Fast 5: Bombardier’s Ambitious Aftermarket Plan

Jean-Christophe Gallagher. Photo credit: Bombardier

Jean-Christophe Gallagher, Bombardier’s executive vice president, services and support, and corporate strategy, describes the OEM’s aftermarket growth plan to Aviation Week’s Lee Ann Shay.

How do you plan to grow Bombardier’s aftermarket share from about 30% ($1.2B of $3.2B) of the total market in 2019 to 50% in 2025 ($2B of $4B)? That’s ambitious.

It is and it’s an important goal for Bombardier. The aftermarket is one of our key growth areas, and another is the delivery of the Global 7500, which is ramping up. What is special about Bombardier’s aftermarket is that we have the largest fleet of any business jet OEM in the world—we have almost 5,000 airplanes flying today. That fleet is not only growing but it is also aging. That is why the size of aftermarket will grow to $4 billion in the next five years. It grows about 4% per year. So we have given ourselves an ambitious goal to increase our share of that growing market in next few years. To do that, we are deploying a strategy that is simple: we want to bring our jets home. We are building our infrastructure worldwide and are offering customers of all regions the possibility to have their maintenance done at a Bombardier facility. By increasing our presence worldwide, this is how we’ll grow to $2 billion by 2025.

How many new facilities will you be adding and where will they be located?

We are going to increase our worldwide network by about 50% in the next 18 months. That will allow us to double the labor hours that we will apply ourselves to the Bombardier fleet. The expansion is truly worldwide. For the domestic U.S. market, the key investment we’re making is at the Miami Opa Locka Airport in Florida. We are building a 250,000 sq. ft. facility that will house up to 16 Global 7500s at any point in time. That will allow us to cater to more planes but also bigger planes. In Europe, Bombardier will have two large facilities where most Bombardier aircraft are—in the UK and Germany. In the United Kingdom, we are building a very large facility at the London Biggin Hill Airport, where we currently have a small presence. This facility will be ready in about a year. This airport is about a seven-minute helicopter ride from downtown London. At the same time, we bought out LBAS partner Lufthansa Technik so that the service center in Berlin now belongs entirely to Bombardier as of Jan. 1. In Asia, we already have service centers in Tianjin (a joint venture in China) and in Singapore, but we are about to quadruple the Singapore service center, which will become the headquarters of Bombardier in Asia. The Singapore service center will offer turnkey solutions. We are building a paint shop adjacent to the service shop. If you were a Bombardier customer in Asia before, you would’ve had to fly to the U.S. for a full refurb and a full repaint. Now you will be able to repaint the aircraft, redo the interior, install a new connectivity system with high-speed internet all in under one roof like a scheduled inspection. That will be ready this summer. Finally, in Melbourne, Australia, we’re building Bombardier’s first wholly-owned facility in Australia at Essendon Airport in the heart of Melbourne. It will allow us to provide OEM service in-country. That is smart so we can continue to grow our aftermarket business but also improve customer satisfaction. There are about 100 Bombardier aircraft in-country. So as you can see, this is a worldwide expansion and we are deploying significant resources to achieve this 50% growth in our infrastructure.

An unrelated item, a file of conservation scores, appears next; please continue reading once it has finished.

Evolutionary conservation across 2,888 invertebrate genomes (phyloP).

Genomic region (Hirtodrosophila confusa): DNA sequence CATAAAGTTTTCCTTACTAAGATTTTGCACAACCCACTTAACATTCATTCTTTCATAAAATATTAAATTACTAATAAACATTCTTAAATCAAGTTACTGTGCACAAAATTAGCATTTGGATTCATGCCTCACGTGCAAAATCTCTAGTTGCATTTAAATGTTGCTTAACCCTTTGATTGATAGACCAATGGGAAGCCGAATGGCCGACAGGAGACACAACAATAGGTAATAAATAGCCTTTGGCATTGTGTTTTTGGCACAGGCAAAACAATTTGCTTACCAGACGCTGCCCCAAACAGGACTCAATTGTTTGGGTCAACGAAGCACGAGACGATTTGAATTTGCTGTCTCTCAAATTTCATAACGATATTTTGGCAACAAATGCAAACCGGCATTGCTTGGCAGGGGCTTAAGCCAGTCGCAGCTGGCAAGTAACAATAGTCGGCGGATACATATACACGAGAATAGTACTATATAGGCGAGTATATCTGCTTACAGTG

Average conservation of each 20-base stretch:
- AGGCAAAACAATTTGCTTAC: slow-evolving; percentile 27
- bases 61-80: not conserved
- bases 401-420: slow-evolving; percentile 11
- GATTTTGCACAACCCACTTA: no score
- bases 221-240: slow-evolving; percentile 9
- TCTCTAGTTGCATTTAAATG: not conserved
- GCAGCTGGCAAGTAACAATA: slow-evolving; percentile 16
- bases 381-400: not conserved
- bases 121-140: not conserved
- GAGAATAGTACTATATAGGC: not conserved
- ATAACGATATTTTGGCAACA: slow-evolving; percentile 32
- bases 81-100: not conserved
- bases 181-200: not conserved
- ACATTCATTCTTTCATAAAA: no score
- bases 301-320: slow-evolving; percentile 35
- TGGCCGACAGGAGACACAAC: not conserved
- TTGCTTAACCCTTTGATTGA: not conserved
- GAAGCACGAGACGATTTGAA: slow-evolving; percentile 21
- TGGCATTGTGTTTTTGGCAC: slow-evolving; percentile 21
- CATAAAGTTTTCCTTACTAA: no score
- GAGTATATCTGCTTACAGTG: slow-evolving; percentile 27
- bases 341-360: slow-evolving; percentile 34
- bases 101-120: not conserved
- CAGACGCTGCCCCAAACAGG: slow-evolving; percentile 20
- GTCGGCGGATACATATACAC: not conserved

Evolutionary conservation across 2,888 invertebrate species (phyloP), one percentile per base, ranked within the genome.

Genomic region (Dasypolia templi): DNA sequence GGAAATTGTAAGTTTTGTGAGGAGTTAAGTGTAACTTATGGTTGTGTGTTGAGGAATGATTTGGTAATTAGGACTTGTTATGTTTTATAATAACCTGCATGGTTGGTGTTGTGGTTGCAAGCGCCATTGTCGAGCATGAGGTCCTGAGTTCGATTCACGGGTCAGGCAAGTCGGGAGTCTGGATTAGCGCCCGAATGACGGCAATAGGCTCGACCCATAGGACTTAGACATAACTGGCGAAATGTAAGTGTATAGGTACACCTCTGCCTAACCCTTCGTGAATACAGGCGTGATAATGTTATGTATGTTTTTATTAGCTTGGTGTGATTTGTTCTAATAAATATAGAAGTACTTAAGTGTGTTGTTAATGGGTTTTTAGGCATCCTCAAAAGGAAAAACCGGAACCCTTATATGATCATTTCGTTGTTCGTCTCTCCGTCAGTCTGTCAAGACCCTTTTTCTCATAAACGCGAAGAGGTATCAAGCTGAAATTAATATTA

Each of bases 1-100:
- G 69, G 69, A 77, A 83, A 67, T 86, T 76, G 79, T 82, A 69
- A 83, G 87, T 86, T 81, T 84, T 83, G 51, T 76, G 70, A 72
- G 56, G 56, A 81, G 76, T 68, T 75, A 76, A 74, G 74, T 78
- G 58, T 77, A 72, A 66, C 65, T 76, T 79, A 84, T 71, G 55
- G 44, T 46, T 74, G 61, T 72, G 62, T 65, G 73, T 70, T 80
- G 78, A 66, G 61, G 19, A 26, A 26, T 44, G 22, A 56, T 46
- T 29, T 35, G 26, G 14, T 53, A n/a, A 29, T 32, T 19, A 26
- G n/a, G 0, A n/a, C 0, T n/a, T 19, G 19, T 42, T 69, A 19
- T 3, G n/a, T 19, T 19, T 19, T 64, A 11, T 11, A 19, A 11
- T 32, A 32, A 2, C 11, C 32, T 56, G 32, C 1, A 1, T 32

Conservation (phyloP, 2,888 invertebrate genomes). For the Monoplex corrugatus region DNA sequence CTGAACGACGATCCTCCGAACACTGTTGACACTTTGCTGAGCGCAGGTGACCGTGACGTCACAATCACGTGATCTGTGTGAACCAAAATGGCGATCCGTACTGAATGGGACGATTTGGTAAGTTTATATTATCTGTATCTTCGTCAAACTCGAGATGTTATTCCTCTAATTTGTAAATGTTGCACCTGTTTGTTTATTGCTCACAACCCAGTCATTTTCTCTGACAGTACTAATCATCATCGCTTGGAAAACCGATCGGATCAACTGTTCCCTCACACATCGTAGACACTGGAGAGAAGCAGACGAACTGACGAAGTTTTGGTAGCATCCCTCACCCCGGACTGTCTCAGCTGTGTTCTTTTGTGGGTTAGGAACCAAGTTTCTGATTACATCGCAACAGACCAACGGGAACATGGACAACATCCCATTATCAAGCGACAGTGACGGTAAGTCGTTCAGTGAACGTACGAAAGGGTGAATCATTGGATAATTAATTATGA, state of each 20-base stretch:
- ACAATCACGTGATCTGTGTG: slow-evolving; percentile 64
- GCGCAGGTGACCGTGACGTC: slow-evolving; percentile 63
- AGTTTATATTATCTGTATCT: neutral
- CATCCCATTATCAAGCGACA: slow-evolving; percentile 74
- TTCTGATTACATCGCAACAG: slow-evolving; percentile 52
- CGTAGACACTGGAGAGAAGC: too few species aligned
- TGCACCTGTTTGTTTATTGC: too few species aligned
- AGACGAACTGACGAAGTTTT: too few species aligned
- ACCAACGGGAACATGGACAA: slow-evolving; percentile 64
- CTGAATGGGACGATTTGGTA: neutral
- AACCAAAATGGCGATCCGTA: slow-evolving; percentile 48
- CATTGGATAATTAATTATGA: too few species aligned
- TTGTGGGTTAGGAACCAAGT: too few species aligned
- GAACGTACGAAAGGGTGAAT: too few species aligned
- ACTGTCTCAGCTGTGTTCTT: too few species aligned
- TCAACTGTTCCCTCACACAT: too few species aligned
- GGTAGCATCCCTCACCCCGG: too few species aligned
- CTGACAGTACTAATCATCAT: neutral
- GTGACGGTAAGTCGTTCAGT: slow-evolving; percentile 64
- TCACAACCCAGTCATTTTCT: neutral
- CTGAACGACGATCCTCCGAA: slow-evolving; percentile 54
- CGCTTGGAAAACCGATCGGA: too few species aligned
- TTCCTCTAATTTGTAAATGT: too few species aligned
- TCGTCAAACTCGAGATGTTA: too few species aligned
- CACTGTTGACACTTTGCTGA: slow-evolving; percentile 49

What’s Bombardier’s overall investment for this?

We don’t disclose that. But investing in the aftermarket infrastructure is a smart thing because the capital investments required in our aftermarket business are very low compared to the level of returns that we expect. So it makes good business sense to invest in services not just because it helps grow an important part of our business but also because it increases customer satisfaction, which leads them to buy more Bombardier products.

These changes will enable more nose-to-tail services?

Yes, because customers expect OEM service centers to provide scheduled and unscheduled maintenance, but also provide upgrades whether it’s connectivity or performance-related, repaint and interior changes. Our strategy is to offer all of these services under one roof, which is why we’re building such large facilities. What you’ll see from us is a drive to provide tip-to-tail capabilities at all of our service locations worldwide.

Global 7500
Global 7500 interior. Photo credit: Bombardier

Will Bombardier’s lifecycle support plans change in any way?

They are changing. As a direct result of increased capacity, we can consider new areas in which to be involved. When you can house 300 Bombardier aircraft simultaneously worldwide across these facilities, you can be more active in some areas of the lifecycle that we were not as active in before. An example of that is preowned aircraft transactions. By having so much capacity worldwide we can be involved in more transactions and we can offer more upgrades during them. We not only will be very active in a traditional sphere of scheduled and unscheduled maintenance, but we’ll be able to start getting active in pre-owned inspections and being involved at the end of an aircraft’s life, which is another byproduct of the investments that we’re making. We’re excited about this because we think that our customers will welcome the OEM being more present in their ownership experience.

Lee Ann Shay

As executive editor of MRO and business aviation, Lee Ann Shay directs Aviation Week's coverage of maintenance, repair and overhaul (MRO), including Inside MRO, and business aviation, including BCA.